Signs of Heat Stroke

It is not uncommon to have high summer temperatures in the United States. While some individuals love it, others loathe it. No matter if you love or hate it, you need to take into consideration that you could possibly endure heat stroke. If you are unsure what heat stroke is, keep reading to find out the differences between this and heat exhaustion. 

Exposure to high temps can be very dangerous to various individuals. Heat is, in fact, the leading cause of death in the US when dealing with weather. This is why it is imperative to understand what heat stroke and exhaustion are, as well as what the differences are between the two. 

Per the Mayo Clinic, this condition is common during the summer months. Anyone who suspects they have heat stroke should receive medical care immediately. This ailment has the potential to damage an individual’s brain, kidneys, heart, and muscles. The longer a person waits, the more common it is to have complications or death occur.

Heat stroke is caused when the body overheats itself. Many will have it occur after doing physical labor outdoors on a hot day, such as pushing a lawn mower for a long duration. Others may find they have it after playing a game of basketball or softball. If the body is allowed to rise to 104 degrees Fahrenheit or more, there is a great chance of this ailment. 

Other elements should also be taken into consideration when dealing with heat stroke. If you are drinking alcohol, or have not had enough water to drink, or you are wearing too many clothes, can make the condition worse. 

Signs of a heat stroke include:

  • High body temperature (103 or higher)
  • Slurred speech
  • Muscle weakness/cramps
  • Dizziness
  • Headache
  • Hot, red, dry, flushed, or damp skin
  • Confusion
  • Passing out or losing consciousness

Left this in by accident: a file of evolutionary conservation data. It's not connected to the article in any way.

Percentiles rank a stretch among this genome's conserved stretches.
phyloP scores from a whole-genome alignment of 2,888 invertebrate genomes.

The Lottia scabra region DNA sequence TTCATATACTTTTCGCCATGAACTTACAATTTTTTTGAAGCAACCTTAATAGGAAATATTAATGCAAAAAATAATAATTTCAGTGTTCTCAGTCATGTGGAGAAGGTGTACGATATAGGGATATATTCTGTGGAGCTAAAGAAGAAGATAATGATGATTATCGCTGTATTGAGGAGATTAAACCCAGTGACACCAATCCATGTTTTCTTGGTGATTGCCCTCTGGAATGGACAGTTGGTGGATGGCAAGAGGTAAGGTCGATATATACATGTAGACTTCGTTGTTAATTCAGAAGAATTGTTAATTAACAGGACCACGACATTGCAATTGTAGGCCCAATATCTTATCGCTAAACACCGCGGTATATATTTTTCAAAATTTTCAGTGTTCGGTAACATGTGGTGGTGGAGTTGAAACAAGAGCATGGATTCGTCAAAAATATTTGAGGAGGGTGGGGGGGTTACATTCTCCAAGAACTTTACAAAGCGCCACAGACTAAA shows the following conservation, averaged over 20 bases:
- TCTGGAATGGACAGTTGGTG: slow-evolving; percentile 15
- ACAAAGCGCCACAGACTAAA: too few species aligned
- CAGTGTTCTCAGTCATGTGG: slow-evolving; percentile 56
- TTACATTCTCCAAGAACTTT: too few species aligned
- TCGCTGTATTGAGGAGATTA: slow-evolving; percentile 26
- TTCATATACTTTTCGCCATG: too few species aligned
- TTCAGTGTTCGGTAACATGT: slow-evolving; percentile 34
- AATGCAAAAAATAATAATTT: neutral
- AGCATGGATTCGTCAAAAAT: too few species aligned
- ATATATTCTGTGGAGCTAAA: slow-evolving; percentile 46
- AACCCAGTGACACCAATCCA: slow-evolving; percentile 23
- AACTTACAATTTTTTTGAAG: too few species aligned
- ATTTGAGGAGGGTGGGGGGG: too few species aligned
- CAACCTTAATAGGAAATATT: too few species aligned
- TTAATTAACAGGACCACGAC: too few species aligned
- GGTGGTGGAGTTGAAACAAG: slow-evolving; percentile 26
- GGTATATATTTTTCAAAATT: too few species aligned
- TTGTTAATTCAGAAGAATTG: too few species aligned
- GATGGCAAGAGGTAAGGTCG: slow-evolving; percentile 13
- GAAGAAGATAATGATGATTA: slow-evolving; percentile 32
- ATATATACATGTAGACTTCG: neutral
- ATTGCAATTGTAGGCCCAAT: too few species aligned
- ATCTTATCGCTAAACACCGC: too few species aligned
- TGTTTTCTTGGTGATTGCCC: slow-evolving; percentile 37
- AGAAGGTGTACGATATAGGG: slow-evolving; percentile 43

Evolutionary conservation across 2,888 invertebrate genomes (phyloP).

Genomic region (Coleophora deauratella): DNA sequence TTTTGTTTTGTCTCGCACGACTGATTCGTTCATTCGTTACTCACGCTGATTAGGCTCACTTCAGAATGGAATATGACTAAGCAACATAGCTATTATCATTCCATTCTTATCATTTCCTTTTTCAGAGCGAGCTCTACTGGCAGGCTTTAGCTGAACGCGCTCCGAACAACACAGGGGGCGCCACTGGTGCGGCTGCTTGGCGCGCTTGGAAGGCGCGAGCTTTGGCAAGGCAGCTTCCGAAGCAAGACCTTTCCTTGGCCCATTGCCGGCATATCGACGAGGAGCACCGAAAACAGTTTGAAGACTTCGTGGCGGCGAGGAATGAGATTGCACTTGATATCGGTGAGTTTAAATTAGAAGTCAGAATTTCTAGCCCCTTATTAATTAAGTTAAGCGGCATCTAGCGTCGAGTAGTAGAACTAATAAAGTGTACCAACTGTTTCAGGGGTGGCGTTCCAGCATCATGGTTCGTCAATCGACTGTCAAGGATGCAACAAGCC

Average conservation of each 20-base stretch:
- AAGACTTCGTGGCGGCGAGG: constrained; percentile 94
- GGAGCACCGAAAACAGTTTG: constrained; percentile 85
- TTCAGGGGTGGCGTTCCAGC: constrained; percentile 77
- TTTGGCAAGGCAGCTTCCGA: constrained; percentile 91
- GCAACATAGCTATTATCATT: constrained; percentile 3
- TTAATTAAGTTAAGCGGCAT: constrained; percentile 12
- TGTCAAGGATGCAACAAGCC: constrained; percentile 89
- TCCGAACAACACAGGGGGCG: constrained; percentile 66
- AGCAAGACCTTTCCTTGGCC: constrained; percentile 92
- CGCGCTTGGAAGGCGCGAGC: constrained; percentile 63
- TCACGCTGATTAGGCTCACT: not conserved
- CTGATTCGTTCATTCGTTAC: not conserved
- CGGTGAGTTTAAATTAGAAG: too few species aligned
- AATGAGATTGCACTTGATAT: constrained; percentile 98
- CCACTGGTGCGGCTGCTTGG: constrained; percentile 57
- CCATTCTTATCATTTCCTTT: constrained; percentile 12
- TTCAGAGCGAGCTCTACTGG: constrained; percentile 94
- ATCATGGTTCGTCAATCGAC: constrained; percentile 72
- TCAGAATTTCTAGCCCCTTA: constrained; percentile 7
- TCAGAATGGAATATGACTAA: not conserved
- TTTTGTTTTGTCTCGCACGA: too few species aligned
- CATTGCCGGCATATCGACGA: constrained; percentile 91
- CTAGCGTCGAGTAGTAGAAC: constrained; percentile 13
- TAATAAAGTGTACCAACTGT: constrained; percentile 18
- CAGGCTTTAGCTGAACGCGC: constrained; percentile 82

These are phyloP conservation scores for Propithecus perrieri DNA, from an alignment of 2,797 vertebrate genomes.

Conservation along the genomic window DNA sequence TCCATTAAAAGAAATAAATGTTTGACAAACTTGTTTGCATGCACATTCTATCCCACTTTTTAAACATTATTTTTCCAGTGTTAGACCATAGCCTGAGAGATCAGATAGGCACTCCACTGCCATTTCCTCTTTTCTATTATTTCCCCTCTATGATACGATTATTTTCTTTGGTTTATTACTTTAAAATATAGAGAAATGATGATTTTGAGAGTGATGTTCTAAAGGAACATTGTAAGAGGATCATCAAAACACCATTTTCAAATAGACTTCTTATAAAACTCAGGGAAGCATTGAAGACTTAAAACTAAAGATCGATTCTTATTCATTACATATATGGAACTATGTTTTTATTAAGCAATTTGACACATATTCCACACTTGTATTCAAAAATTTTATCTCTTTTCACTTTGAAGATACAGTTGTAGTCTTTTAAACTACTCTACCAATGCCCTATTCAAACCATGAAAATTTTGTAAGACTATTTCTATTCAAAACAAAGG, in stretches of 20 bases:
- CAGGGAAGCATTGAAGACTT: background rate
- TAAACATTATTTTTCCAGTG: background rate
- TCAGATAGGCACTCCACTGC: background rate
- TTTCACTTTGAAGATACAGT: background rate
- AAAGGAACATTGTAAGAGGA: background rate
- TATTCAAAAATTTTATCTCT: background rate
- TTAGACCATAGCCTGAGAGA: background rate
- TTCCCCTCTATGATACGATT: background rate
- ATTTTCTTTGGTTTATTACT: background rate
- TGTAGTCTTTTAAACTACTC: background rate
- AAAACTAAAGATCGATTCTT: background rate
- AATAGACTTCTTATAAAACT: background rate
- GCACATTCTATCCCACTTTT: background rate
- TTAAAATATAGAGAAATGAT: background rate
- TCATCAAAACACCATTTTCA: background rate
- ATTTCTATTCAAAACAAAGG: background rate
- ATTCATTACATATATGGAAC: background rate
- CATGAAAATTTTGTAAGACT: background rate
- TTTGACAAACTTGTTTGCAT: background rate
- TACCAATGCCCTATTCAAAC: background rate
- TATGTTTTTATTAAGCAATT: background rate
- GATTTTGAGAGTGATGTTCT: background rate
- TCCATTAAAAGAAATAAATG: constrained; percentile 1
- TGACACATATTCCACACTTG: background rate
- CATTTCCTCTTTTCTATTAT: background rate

• Fast, strong pulse
  • Nausea
  • Rapid breathing
  • Seizures
  • Coma
  • Irritation
  • Disorientated

If you believe you or someone you are close to is having a heat stroke, call 911immediately. As you wait for medical assistance to come, help the individual cool off by taking them indoors if possible, or at least to a cooler location. You may also try to decrease their body temp with a cool bath or cool clothes. You can look around to see if a hose is available, or set them in a kiddie pool of water.  If a fan is available, place this on them, and mist them with a squirt bottle. The CDC states it’s crucial to not give a person who might be suffering from a heat stroke anything to drink. While this sounds counterintuitive, you need to remain there for medical assistance to reach the person first. 

Signs of heat exhaustion include:

  •  Heavy sweating
  •  Dizziness 
  •  Muscle cramps
  •  Headache 
  •  Passing out or fainting 
  •  Tiredness or weakness
  •  Cold, pale, clammy skin
  •  Fast, weak pulse
  •  Nausea or vomiting

As soon as you notice a person is having heat exhaustion, prepare to cool them down. They may have small sips of water, and a cool bath may be taken. Cool, wet washcloths can be placed on their body. If this person does start to vomit, they need to get to the hospital asap. If the person’s heat exhaustion lasts more than 60 minutes, or they get worse, you need to seek medical care. 

While the warm weather may feel good on our skin, spending too much time outdoors in high temps can cause more damage than good. If you believe you are experiencing heat stroke or exhaustion, Countryside Hearing Aid Services in Clearwater, FL recommend you seek medical attention if you are not able to get it under control yourself.